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This Bombardier certificate and letter from Bert Jones' sweetheart were mixed amongst a German soldiers group at a show... Not too sure how they got there...

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I like that, I like it a lot.

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Tony found out he was in the Cheshire regiment when he was killed... during the kaiser schlacht, killed on the 28th March 1918 during the German offensive, no known Grave...He was 19 at the time...

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Remembered on the memorial wall at Pozieres cemetery.

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Today is 100 years since Bert’s official date of death so I thought I'd post a little info about him, if anyone’s interested.

Bert volunteered in 1915 aged just under 18 but gave his age as 18 years 10 months and served in his local unit, the King’s Shropshire Light Infantry, until being transferred to the Cheshire’s upon his arrival in France in Oct. 1917.

In March 1918 Bert’s unit moved from the St. Julien/Bixschoote area, catching a train from Roesbrugge (Poperinge) on 23/3/18 via Suzanne to their billets however, on the 24th orders were received to proceed to Maricourt to ‘engage against the great enemy offensive.’

26/3/18 retreat of around 10km to Bray Meaulte Rd.

27/3/18 they were in Buire sur l’Ancre (2km SW of Albert).

The following summery from the war diary will give a better idea of what Bert and his mates went through. The survivors were relieved by 37 Bn. AIF on 31/3/18.

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Edited by Tony

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On 13th May 1919 Bertram Jones' death was official, he was presumed to have died on or since 28/3/18. Annie married towards the end of 1920, it looks like she may have waited for Bert.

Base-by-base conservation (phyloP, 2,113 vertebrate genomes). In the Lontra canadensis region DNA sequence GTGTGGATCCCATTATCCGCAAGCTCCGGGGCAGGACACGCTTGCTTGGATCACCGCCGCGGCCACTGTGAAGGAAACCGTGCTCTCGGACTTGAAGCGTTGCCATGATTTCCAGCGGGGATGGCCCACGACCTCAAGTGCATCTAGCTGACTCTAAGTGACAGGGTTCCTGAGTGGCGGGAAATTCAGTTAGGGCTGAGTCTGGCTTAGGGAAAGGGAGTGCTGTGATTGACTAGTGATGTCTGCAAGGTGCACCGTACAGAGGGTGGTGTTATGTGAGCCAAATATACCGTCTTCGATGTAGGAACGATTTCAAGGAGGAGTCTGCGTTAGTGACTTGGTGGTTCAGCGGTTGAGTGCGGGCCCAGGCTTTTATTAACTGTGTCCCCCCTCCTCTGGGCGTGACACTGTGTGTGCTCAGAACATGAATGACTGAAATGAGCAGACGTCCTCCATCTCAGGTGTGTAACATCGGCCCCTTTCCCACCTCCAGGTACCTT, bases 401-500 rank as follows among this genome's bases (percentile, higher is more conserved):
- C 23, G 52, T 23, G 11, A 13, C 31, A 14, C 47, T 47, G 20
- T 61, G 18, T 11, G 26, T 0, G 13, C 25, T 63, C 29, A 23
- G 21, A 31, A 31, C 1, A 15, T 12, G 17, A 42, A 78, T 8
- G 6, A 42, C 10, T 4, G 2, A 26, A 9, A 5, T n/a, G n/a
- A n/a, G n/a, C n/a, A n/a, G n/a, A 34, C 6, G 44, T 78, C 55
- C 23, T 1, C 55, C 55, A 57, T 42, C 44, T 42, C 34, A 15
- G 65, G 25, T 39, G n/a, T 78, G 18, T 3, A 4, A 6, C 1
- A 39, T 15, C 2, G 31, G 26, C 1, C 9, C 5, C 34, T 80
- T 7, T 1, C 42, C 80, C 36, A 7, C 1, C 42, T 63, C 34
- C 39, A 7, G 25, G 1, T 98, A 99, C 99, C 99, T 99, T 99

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  • Blog Comments

    • Thanks for your reply Patrick, just in case some might not know what the Belgian WW1 Medal you were referencing looks like I have included one here. I understand that the small crown on the ribbon denoted the recipient was a volunteer.  
    • Brian, Thanks for initiating this discussion. For me, it’s a combination of the thrill of the chase, the history behind the item, and the aesthetics, although this latter factor may seem a bit strange to some. To illustrate this, the very first thing I collected as a kid in the 1950’s was a Belgian WW1 medal, for service in 1914-18, which is bell shaped, with a very striking profile of a very dignified soldier, wearing an Adrian helmet which bears a laurel wreath. It was the image that
    • Thank you for sharing your story, it was most interesting and greatly appreciated, it makes this blog well worth the time to post. Regards Brian  
    • Hello I started collecting when I found my first Mauser cartridges in a field next to my parents' house next to Armentières. I was eight years old.  Then shrapnel, schrapnell balls, darts... That's how I became a historian. When I was 18, we used to walk through the fields with a metal detector to find our happiness. It was my time in the army as a research-writer in a research centre that made me love the orders of chivalry. I've been collecting them for 24 years now. Christophe
    • Thank you for your most interesting comment. The thrill of the chase didn't interest me in the beginning but over time it started to overshadow the act of simply adding yet another medal or group to the collection. Regards Brian  
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